Hardest ever 911 to be shown at the Geneva motor show
29 January 2009

The hardest ever 911, the new Porsche 911 GT3, has been unveiled.

Due to make its debut at the Geneva motor show in March, the new Porsche 911 GT3 has more power, a bigger engine and a suite of new electronic driver aids (all of which, Porsche says, can be properly switched off).

The capacity of Porsche’s six-cylinder boxer engine has been increased from 3.6- to 3.8-litres, so it’s now producing 435bhp. That’s 20bhp more than the outgoing GT3.

Importantly, Porsche claims that it’s boosted the engine’s mid-range torque, improving its characteristics at real-world speeds. This has been achieved by improving the cylinder head gas flow.

For the first time, the exhaust camshafts as well as the intake are controlled by Porsche’s VarioCam system. It’s one of a number of alterations aimed at making the GT3 slightly more useable day-to-day.

The bottom line, though, is that the new GT3 is faster than the old one. It will sprint from 0-62mph in 4.1 seconds, pass 99mph at 8.2seconds and top out at 194mph, says Porsche.

For the first time, the GT3 comes with a specially programmed version of Porsche Stability Management. This helps it comply with new EU rules that will make electronic driver aids mandatory in the future. Traction control and stability control can be turned off individually, in separate steps.

Porsche Active Suspension Management is also fitted, with the company claiming that it has delivered improved comfort in ‘normal’ mode and greater high-speed stability in ‘sport’ mode. Subtle aerodynamic tweaks also help keep the GT3 pointing in the right direction at speed.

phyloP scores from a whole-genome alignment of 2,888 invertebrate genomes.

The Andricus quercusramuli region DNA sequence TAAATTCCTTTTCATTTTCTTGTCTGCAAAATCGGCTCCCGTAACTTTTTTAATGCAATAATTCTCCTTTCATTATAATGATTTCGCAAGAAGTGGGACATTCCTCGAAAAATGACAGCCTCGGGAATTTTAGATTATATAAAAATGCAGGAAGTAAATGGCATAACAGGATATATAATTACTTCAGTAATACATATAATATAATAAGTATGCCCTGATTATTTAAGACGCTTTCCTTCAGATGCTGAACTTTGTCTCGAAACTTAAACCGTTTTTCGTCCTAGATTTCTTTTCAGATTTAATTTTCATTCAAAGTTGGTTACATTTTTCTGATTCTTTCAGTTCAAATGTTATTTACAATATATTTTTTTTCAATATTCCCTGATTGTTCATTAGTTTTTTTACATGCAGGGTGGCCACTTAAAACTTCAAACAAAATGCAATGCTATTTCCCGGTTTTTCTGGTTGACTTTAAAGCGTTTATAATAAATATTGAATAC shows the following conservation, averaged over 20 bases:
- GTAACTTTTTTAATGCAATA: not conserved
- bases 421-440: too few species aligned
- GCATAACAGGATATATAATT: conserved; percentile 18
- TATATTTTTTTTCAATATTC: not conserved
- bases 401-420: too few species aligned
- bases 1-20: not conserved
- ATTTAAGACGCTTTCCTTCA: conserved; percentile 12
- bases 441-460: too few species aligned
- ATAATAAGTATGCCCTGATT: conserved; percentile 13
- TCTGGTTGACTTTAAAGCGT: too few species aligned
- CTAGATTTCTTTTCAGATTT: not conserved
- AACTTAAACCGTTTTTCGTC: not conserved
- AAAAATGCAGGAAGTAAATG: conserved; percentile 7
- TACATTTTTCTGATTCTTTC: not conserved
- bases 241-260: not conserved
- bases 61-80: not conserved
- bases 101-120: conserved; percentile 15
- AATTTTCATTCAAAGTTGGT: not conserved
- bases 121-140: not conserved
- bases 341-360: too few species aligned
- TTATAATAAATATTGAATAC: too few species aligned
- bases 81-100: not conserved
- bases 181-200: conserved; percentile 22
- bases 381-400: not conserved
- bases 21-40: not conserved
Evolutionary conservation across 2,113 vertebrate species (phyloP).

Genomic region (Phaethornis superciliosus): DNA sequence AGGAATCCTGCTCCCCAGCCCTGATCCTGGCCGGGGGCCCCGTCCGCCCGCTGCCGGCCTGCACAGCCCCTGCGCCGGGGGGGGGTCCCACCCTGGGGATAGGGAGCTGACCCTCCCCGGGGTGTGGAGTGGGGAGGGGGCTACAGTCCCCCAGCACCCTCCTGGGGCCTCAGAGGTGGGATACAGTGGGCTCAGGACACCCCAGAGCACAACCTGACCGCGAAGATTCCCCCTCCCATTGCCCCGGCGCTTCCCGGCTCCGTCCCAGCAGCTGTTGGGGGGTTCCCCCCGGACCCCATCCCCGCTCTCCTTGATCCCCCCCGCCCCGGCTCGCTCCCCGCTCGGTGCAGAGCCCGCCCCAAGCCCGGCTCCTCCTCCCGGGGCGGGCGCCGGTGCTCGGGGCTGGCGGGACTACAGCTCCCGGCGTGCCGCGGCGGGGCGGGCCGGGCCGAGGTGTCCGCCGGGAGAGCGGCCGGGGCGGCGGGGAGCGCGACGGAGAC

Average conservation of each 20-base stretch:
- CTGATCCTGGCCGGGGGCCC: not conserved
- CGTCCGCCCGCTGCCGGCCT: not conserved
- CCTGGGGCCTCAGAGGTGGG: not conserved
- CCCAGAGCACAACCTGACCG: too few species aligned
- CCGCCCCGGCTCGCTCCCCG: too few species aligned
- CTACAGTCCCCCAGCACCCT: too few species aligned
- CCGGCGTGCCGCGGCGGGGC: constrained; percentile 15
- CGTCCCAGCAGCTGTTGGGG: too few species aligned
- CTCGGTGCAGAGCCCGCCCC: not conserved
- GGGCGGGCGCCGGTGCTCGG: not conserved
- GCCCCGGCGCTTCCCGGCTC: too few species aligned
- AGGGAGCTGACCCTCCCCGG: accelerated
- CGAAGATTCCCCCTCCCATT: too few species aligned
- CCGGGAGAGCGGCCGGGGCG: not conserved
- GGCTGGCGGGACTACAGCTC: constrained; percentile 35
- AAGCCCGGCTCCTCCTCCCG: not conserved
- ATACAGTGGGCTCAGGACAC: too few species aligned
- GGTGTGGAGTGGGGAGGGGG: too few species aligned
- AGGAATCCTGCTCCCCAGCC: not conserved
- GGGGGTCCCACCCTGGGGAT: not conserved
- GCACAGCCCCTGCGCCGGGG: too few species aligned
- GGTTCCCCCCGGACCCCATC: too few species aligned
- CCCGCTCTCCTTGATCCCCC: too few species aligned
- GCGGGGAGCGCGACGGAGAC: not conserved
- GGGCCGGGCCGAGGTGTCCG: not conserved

The new GT3 rides on new lightweight race-inspired wheels, which features a quick-release centre locking nut. Carbon ceramic brakes are on the options list.

To make it even more suitable for the track, Porsche is introducing an Active Drivetrain Mount system which recognises enthusiastic driving and stiffens up the engine mounts in response.

This reduces the effect of the engine’s weight shifting at the back, but when it’s not in use retains suppleness for the road. It can also improve traction when accelerating hard from standstill.

An optional electronic ‘lift’ on the front axle has been fitted too, offering 1.2 inches more ground clearance if required.

The Porsche 911 GT3 goes on sale in the autumn, starting at £81,914.

Will Powell

Add your comment

Log in or register to post comments

Find an Autocar car review

Driven this week

  • BMW X2
    This is the new BMW X2
    First Drive
    20 March 2018
    Doesn’t deliver many typical crossover selling points but looks perky, handles keenly and is well capable of winning over your latent cynic
  • First Drive
    20 March 2018
    The newest version of Rolls-Royce's flagship model sets new standards for opulence and luxury whether you're driving it or being driven in it
  • Used BMW M135i
    First Drive
    20 March 2018
    We have bought a used BMW M135i to see how far we can improve this rear-wheel-drive hot hatch
  • Mercedes-Benz E-Class Estate
    First Drive
    19 March 2018
    The Mercedes-Benz E-Class could be all the estate car you’ll ever want — or it could be overkill. Let’s see which...
  • Dallara Stradale
    The Stradale is the first road-legel car from Italian motorsport constructor Dallara
    First Drive
    16 March 2018
    The motorsport constructor's first road car is inspired by Lotus minimalism. Does it thrill on road and track?